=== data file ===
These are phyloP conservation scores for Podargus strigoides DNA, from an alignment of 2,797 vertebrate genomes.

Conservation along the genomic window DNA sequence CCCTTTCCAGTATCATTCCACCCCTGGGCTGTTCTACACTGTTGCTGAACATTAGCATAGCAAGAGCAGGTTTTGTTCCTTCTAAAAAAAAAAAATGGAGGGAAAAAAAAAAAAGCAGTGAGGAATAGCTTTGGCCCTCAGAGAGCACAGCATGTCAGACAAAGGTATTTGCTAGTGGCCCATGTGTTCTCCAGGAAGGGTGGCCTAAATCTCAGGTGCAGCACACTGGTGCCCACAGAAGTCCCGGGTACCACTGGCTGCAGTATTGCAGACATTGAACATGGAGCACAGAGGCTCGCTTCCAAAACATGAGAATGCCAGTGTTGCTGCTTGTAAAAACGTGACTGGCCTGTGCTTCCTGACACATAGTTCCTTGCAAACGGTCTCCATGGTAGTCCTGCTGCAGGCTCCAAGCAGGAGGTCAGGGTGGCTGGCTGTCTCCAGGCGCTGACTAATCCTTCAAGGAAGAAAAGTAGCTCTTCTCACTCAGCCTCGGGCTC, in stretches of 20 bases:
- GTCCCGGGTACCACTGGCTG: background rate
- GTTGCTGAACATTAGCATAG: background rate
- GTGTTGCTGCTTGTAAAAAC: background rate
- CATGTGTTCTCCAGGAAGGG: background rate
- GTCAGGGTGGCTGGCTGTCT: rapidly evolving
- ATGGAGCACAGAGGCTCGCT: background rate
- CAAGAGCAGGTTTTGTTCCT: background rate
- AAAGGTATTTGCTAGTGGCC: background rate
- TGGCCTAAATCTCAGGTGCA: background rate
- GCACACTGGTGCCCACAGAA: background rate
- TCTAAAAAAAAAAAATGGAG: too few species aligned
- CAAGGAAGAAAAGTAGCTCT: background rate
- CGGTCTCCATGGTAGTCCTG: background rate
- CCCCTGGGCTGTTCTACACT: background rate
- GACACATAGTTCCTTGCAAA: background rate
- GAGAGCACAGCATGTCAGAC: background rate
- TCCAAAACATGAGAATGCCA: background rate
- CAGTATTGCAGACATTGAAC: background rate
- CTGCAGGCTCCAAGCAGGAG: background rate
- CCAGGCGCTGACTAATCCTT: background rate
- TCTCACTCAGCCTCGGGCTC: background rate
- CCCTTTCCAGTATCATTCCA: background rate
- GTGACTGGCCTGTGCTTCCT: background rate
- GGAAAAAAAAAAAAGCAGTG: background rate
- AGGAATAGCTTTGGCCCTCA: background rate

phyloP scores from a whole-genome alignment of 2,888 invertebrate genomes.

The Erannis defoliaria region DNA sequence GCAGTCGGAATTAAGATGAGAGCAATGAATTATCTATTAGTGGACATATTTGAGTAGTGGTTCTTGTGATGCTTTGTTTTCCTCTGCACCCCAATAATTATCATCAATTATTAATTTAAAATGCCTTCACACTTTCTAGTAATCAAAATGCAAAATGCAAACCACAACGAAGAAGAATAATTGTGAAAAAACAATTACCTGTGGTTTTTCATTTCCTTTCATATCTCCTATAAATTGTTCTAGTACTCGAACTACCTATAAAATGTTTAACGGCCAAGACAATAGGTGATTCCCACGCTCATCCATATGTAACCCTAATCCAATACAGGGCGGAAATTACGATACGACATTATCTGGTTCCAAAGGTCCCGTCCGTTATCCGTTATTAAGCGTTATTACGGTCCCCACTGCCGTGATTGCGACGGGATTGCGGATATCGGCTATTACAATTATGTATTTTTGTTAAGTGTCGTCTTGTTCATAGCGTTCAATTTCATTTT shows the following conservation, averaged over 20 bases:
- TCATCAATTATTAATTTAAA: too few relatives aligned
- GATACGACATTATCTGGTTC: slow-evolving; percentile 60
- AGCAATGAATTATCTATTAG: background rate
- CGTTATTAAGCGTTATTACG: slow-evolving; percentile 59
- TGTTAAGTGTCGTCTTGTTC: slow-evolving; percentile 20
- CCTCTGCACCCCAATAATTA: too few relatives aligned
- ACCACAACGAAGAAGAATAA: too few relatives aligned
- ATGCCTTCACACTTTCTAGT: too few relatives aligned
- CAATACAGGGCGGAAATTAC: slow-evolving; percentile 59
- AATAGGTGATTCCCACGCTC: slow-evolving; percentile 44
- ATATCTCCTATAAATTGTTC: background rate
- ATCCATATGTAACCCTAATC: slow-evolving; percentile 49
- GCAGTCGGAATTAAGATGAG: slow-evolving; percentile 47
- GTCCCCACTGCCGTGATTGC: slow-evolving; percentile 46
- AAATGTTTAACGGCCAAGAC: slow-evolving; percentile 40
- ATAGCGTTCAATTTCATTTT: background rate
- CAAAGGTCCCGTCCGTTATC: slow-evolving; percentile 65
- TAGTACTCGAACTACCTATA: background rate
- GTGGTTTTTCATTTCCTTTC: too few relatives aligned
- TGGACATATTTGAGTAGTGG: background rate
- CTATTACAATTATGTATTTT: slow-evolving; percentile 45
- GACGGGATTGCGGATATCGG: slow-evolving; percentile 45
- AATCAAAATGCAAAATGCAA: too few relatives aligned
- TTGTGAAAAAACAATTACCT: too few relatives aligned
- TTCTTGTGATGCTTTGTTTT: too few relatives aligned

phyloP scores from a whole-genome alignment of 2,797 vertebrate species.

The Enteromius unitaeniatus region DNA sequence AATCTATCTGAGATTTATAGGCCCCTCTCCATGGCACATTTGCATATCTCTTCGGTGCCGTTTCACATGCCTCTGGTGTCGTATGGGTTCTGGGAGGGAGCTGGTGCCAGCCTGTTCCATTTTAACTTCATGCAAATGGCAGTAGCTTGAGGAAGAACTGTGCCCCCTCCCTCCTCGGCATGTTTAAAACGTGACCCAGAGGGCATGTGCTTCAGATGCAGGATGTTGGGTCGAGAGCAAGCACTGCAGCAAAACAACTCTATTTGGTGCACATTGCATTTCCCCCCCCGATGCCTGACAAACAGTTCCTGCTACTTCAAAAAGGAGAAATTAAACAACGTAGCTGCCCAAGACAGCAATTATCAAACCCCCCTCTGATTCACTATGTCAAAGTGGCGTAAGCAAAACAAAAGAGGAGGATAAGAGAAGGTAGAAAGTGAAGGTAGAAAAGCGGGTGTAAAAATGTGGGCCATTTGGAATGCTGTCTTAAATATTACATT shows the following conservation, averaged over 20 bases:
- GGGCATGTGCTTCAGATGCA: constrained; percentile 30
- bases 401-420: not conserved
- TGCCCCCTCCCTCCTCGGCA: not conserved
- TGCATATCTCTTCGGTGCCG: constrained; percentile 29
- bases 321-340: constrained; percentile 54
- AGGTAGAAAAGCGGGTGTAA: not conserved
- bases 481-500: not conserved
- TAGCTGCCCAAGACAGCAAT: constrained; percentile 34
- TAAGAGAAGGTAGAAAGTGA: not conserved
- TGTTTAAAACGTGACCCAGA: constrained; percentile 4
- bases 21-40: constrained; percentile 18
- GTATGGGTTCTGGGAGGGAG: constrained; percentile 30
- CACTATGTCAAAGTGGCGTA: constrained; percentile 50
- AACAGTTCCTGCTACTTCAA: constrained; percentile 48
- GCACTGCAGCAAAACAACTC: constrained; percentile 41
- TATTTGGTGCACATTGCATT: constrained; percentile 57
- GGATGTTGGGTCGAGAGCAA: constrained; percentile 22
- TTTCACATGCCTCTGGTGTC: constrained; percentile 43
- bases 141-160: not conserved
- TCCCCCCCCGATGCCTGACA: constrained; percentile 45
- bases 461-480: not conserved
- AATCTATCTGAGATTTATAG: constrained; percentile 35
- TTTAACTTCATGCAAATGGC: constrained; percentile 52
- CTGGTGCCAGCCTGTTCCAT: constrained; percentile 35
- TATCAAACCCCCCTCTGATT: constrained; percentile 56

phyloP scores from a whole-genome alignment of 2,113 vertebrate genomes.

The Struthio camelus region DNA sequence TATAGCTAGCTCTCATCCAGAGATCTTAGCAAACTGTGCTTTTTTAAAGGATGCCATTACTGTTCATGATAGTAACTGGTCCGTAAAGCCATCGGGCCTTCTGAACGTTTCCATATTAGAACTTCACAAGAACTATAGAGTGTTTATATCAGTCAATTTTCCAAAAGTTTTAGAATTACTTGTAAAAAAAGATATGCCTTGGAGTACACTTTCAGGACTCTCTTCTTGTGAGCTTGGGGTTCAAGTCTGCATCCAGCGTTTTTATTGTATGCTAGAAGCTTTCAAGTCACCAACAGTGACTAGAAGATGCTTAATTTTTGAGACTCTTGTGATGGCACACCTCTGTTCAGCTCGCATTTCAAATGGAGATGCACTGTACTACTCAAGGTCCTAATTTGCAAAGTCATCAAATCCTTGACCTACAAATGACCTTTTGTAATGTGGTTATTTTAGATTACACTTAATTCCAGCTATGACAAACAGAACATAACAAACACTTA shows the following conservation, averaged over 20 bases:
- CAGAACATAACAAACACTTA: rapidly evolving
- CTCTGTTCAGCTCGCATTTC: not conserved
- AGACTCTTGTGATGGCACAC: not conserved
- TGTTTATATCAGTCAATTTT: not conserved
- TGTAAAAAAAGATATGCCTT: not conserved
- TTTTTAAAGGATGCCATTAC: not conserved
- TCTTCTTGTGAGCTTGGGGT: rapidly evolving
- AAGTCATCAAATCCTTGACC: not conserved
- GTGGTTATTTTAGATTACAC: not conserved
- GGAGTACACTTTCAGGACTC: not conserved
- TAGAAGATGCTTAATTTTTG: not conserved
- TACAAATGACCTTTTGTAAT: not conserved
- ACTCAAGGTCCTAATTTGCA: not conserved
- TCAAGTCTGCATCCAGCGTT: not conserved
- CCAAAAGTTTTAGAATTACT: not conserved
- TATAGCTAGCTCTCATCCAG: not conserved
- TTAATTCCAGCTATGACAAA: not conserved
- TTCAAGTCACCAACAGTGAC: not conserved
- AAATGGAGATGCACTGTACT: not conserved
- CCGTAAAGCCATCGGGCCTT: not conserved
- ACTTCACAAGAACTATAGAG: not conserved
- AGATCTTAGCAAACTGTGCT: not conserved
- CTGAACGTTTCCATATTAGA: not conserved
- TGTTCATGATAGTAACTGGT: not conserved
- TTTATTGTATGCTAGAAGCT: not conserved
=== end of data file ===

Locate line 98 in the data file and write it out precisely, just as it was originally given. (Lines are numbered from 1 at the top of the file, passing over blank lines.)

- CCAAAAGTTTTAGAATTACT: not conserved